We have said the person to whom delivery is made for the benefit of the donee is presumed, in the absence of countervailing circumstances, to take the property as trustee for the donee, not as agent of the donor. In re Estate of Hanson, supra, pages 769-770 of 205 Iowa, 218 N.W. page 310. To like effect are Devol v. Dye, 123 Ind. 321, 24 N.E. 246, 248, 7 L.R.A. 439; Varley v. Sims, 100 Minn. 331, 111 N.W. 269, 270, 8 L.R.A.,N.S., 828, 117 Am.St.Rep. 694; Kennedy v. Nelson, 125 Neb. 185, 249 N.W. 546, 548.
One other fact deserves further mention. As stated, after the stock was sent the company it declared and paid testator three quarterly dividends prior to his death. We think this insufficient on which to base a finding the stock was not delivered.
Testator's name stood on the corporate records as owner of the stock. Payment of dividends to him would therefore necessarily follow. Re Connell's Estate, supra, 282 Pa. 555, 128 A. 503, 38 A.L.R. 1362, 1364.
The gift having been completed when the assigned certificates and the separate assignment were sent the company, the son's title could not be affected by testator's receipt of the dividends. Indeed any act of a donor after a completed gift, not consented to or acquiesced in by the donee, will not affect the latter's title. Tucker v. Tucker, supra, 138 Iowa 344, 350, 116 N.W. 119; Jones v. Nicholas, 151 Iowa 362, 368, 130 N.W. 125; In re Fenton's Estate, supra, 182 Iowa 346, 354, 165 N.W. 463; Leedham v. Leedham, supra, 218 Iowa 767, 771-772, 254 N.W. 61; Shaw v. Addison, 239 Iowa 377, 386, 392, 28 N.W.2d 816, 821, 824. See also In re Connell's Estate, supra; State ex rel. Shaffer v. Kuthy, Ohio App., 71 N.E.2d 133, 135-136.
An article in 20 Rocky Mountain Law Review 67, 68, entitled Application of the Uniform Stock Transfer Act to Gifts of Stock, states: "If the donor's only purpose is to make an effective inter vivos gift of corporate stock, he should:
"1. Indorse the certificate and tender it to the issuing company for transfer with instructions to register the shares in the name of the donee and to mail a new certificate to the donee;
"2. Instruct the donee to exercise voting rights, receive dividends, and retain possession of the certificate."
Testator strictly complied with the first of these statements. Compliance with the second is not shown. Testator had no occasion to comply therewith because of the company's refusal to reissue the stock.
This from Strout v. Burgess, 144 Me. 263, 68 A.2d 241, 12 A.L.R.2d 939, 952, directly supports our holding on the issue of delivery: "It is evident that Charles T. Burgess made sufficient delivery of these endorsed certificates of stock to transfer title. Both the transferee and the transferor were present at the bank with these stock certificates endorsed in blank. The stock certificates in the presence of both parties were delivered to the Cashier of the bank to forward for transfer on the books of the various corporations by whom they had been issued, in accordance with directions given to him. This constitutes sufficient delivery by the transferor to the transferee. Had the transfer been of the entire interest no one *78 could question the sufficiency of the delivery to pass title from the transferor to the transferee."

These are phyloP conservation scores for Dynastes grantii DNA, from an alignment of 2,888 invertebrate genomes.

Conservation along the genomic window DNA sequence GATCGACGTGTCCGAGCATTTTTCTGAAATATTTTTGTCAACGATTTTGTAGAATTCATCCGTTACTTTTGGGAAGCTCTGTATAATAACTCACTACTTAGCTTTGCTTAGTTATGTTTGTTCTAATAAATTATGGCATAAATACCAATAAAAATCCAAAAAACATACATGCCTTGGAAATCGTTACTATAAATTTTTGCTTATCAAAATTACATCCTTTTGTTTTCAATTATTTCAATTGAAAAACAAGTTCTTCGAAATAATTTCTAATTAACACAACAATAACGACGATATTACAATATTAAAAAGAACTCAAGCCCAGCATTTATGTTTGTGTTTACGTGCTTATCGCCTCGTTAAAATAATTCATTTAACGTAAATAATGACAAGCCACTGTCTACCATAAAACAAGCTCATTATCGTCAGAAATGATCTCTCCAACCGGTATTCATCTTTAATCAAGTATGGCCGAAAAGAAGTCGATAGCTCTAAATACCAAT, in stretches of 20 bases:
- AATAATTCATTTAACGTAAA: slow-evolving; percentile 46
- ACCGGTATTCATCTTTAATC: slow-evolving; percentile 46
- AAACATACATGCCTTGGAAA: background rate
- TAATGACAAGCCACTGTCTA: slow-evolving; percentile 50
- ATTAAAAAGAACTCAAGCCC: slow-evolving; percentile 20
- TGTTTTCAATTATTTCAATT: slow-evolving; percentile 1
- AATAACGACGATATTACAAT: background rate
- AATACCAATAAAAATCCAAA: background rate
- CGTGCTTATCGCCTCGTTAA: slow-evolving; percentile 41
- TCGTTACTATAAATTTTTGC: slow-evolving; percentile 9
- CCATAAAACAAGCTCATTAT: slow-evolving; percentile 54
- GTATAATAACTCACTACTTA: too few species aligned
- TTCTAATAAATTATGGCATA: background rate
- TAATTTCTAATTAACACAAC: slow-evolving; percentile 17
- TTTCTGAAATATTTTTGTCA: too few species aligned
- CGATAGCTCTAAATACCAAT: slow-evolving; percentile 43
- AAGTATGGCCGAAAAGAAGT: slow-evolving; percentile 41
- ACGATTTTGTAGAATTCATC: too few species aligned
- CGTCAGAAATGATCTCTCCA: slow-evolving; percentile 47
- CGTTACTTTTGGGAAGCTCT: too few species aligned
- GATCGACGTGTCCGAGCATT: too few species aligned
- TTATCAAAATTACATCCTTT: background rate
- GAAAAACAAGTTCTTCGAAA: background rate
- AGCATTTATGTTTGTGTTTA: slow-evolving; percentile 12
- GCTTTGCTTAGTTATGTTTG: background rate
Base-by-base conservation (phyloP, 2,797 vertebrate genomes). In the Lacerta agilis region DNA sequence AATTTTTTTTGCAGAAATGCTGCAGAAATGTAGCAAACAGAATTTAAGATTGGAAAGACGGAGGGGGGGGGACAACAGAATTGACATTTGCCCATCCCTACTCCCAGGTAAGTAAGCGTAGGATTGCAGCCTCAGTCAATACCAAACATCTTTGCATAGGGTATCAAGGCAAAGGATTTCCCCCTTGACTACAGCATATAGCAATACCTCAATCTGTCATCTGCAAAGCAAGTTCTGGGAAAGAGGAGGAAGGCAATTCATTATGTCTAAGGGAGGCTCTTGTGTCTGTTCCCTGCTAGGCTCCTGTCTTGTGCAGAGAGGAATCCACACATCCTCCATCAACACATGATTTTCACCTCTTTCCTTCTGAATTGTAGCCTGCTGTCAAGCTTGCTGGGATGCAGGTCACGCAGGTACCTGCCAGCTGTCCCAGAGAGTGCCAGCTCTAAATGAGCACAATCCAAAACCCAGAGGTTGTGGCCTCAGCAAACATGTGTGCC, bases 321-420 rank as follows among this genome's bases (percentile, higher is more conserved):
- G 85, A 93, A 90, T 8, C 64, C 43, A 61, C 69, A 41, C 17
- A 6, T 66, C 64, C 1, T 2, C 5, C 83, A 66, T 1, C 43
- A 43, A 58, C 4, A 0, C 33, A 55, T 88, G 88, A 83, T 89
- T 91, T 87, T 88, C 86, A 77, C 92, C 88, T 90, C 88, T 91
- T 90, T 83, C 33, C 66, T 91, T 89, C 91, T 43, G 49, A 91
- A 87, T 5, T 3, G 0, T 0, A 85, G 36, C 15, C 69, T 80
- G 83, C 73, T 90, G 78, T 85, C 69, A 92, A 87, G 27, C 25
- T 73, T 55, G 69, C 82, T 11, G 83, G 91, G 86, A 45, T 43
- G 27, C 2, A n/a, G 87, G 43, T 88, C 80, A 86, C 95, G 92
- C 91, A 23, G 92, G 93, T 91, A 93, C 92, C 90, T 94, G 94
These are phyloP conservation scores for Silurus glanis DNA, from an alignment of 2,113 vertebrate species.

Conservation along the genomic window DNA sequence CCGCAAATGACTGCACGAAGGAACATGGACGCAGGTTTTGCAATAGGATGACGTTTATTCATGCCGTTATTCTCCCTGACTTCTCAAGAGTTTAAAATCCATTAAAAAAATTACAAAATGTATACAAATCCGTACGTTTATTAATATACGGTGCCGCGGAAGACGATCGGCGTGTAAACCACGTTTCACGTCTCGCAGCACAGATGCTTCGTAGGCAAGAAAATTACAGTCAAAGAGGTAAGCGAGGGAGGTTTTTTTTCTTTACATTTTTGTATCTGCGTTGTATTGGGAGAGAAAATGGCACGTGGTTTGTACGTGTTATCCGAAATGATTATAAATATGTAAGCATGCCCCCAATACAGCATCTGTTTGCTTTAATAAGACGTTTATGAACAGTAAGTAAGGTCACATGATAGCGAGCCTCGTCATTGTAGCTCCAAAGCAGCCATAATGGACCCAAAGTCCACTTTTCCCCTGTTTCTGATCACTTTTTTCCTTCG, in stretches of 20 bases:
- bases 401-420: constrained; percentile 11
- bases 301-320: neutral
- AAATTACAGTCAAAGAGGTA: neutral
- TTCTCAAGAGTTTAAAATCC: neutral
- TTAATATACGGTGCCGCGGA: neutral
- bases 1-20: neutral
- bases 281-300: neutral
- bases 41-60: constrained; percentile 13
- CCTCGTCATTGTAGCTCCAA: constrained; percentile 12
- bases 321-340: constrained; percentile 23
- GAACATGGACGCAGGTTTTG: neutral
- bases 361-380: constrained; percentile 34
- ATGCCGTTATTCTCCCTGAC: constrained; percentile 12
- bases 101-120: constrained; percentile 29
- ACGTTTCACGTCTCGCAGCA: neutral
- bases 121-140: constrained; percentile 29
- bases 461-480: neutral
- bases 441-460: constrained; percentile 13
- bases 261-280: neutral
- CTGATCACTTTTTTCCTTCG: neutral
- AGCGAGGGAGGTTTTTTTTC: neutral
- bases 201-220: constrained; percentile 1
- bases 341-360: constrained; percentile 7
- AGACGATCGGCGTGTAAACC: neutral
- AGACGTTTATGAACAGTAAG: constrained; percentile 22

IV. One other question is presented. Appellees contend if there was a valid gift of the 3700 shares of common stock it should bear a proportionate share of the federal estate tax. In computing such tax the value of this stock is included although the gift was valid. Indeed the greater part of the tax was assessed because the common stock is included in the estate for purposes of computing such tax. In no other sense was this stock part of the estate.
Without regard to the common stock the principal asset testator left was preferred stock in the same company. The probate inventory gives the value of this preferred stock at $41,500, or about one third the value of the common stock. Appellees contend this difference in values is much too low. Total value of estate assets, other than all the corporate stock, is given as $3155.
The will directs testator's debts and funeral expenses be first paid out of the estate, bequeaths the preferred stock to his divorced wife Bernice, and "the rest, residue and remainder" of the estate in three equal parts to his wife Nancy, son James and daughter Chloe. The will then appoints the three co-executors.
The application of two of the executors for authority to sell the preferred stock in order to pay debts, taxes and costs of administration lists the total of these items at $40,819, of which $23,093 is the balance of the federal estate tax. It is apparent that without apportionment of this federal tax against the common stock or its owners the bequest to the divorced wife Bernice will be largely reduced by payment of such tax from the so-called probate assets. She will bear most of the burden of the tax and the donee of the common stock will be wholly relieved therefrom.
In 1942 the supreme court made it clear that the question of who must bear the ultimate burden of the federal estate tax, with two exceptions not here involved, is determined by state statute or judicial decision. Riggs v. Del Drago, 317 U.S. 95, 97, 63 S. Ct. 109, 110, 87 L. Ed. 106, 110, 142 A.L.R. 1131, 1132-1133; Anno. 16 A.L.R. 2d 1282; 47 C.J.S. Internal Revenue § 776. (The federal statute, Title 26 U.S.C.A. § 826(c) and (d), provides the beneficiary of life insurance and the recipient of property over which decedent held a power of appointment must bear their pro rata share of the total estate tax.) We have no such statute and no Iowa decision is applicable to the situation here. The will is also silent on the question who must pay the tax.
Estate of Brown v. Hoge, 198 Iowa 373, 377, 199 N.W. 320, holds the federal estate tax was not a charge against the several legacies, and should be deducted before computing the state inheritance tax. The opinion states: "Ordinarily, the tax imposed by the above quoted statute would be paid out of the residue of an estate, if there was a residue sufficient out of which to make such payment, and if there was no residue or an insufficient residue, it would be paid out of other property belonging to the estate whereby there would be contribution to the fund used in payment of the tax from the several legacies proportionately."